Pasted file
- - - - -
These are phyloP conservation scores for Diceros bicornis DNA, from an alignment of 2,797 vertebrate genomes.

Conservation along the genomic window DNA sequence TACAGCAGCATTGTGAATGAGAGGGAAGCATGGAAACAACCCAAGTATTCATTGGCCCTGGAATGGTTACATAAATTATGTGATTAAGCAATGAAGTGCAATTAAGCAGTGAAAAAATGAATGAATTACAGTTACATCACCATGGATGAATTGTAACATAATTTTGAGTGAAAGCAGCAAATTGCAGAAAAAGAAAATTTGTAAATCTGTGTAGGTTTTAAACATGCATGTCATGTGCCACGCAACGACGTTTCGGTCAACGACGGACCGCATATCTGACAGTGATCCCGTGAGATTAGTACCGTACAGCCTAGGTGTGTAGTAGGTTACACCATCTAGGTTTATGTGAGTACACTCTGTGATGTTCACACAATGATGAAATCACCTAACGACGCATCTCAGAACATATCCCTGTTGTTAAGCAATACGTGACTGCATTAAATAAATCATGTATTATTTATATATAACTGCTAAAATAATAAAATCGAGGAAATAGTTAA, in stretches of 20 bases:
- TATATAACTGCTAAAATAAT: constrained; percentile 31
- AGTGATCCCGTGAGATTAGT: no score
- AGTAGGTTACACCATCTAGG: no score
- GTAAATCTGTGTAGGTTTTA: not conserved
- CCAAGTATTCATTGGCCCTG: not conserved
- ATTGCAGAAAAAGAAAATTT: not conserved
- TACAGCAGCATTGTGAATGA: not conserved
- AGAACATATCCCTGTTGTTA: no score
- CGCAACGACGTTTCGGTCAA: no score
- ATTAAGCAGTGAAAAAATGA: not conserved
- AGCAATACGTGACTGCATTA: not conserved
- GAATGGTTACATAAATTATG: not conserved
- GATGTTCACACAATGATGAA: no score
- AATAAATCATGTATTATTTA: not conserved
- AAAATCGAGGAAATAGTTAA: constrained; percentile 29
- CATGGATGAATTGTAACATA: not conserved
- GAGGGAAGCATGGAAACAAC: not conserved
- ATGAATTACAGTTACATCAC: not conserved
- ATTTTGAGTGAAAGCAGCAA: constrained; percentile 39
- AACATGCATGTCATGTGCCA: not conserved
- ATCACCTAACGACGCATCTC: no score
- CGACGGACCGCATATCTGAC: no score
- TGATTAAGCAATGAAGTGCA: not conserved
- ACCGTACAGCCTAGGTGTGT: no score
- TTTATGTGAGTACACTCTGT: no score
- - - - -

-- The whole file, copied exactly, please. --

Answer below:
These are phyloP conservation scores for Diceros bicornis DNA, from an alignment of 2,797 vertebrate genomes.

Conservation along the genomic window DNA sequence TACAGCAGCATTGTGAATGAGAGGGAAGCATGGAAACAACCCAAGTATTCATTGGCCCTGGAATGGTTACATAAATTATGTGATTAAGCAATGAAGTGCAATTAAGCAGTGAAAAAATGAATGAATTACAGTTACATCACCATGGATGAATTGTAACATAATTTTGAGTGAAAGCAGCAAATTGCAGAAAAAGAAAATTTGTAAATCTGTGTAGGTTTTAAACATGCATGTCATGTGCCACGCAACGACGTTTCGGTCAACGACGGACCGCATATCTGACAGTGATCCCGTGAGATTAGTACCGTACAGCCTAGGTGTGTAGTAGGTTACACCATCTAGGTTTATGTGAGTACACTCTGTGATGTTCACACAATGATGAAATCACCTAACGACGCATCTCAGAACATATCCCTGTTGTTAAGCAATACGTGACTGCATTAAATAAATCATGTATTATTTATATATAACTGCTAAAATAATAAAATCGAGGAAATAGTTAA, in stretches of 20 bases:
- TATATAACTGCTAAAATAAT: constrained; percentile 31
- AGTGATCCCGTGAGATTAGT: no score
- AGTAGGTTACACCATCTAGG: no score
- GTAAATCTGTGTAGGTTTTA: not conserved
- CCAAGTATTCATTGGCCCTG: not conserved
- ATTGCAGAAAAAGAAAATTT: not conserved
- TACAGCAGCATTGTGAATGA: not conserved
- AGAACATATCCCTGTTGTTA: no score
- CGCAACGACGTTTCGGTCAA: no score
- ATTAAGCAGTGAAAAAATGA: not conserved
- AGCAATACGTGACTGCATTA: not conserved
- GAATGGTTACATAAATTATG: not conserved
- GATGTTCACACAATGATGAA: no score
- AATAAATCATGTATTATTTA: not conserved
- AAAATCGAGGAAATAGTTAA: constrained; percentile 29
- CATGGATGAATTGTAACATA: not conserved
- GAGGGAAGCATGGAAACAAC: not conserved
- ATGAATTACAGTTACATCAC: not conserved
- ATTTTGAGTGAAAGCAGCAA: constrained; percentile 39
- AACATGCATGTCATGTGCCA: not conserved
- ATCACCTAACGACGCATCTC: no score
- CGACGGACCGCATATCTGAC: no score
- TGATTAAGCAATGAAGTGCA: not conserved
- ACCGTACAGCCTAGGTGTGT: no score
- TTTATGTGAGTACACTCTGT: no score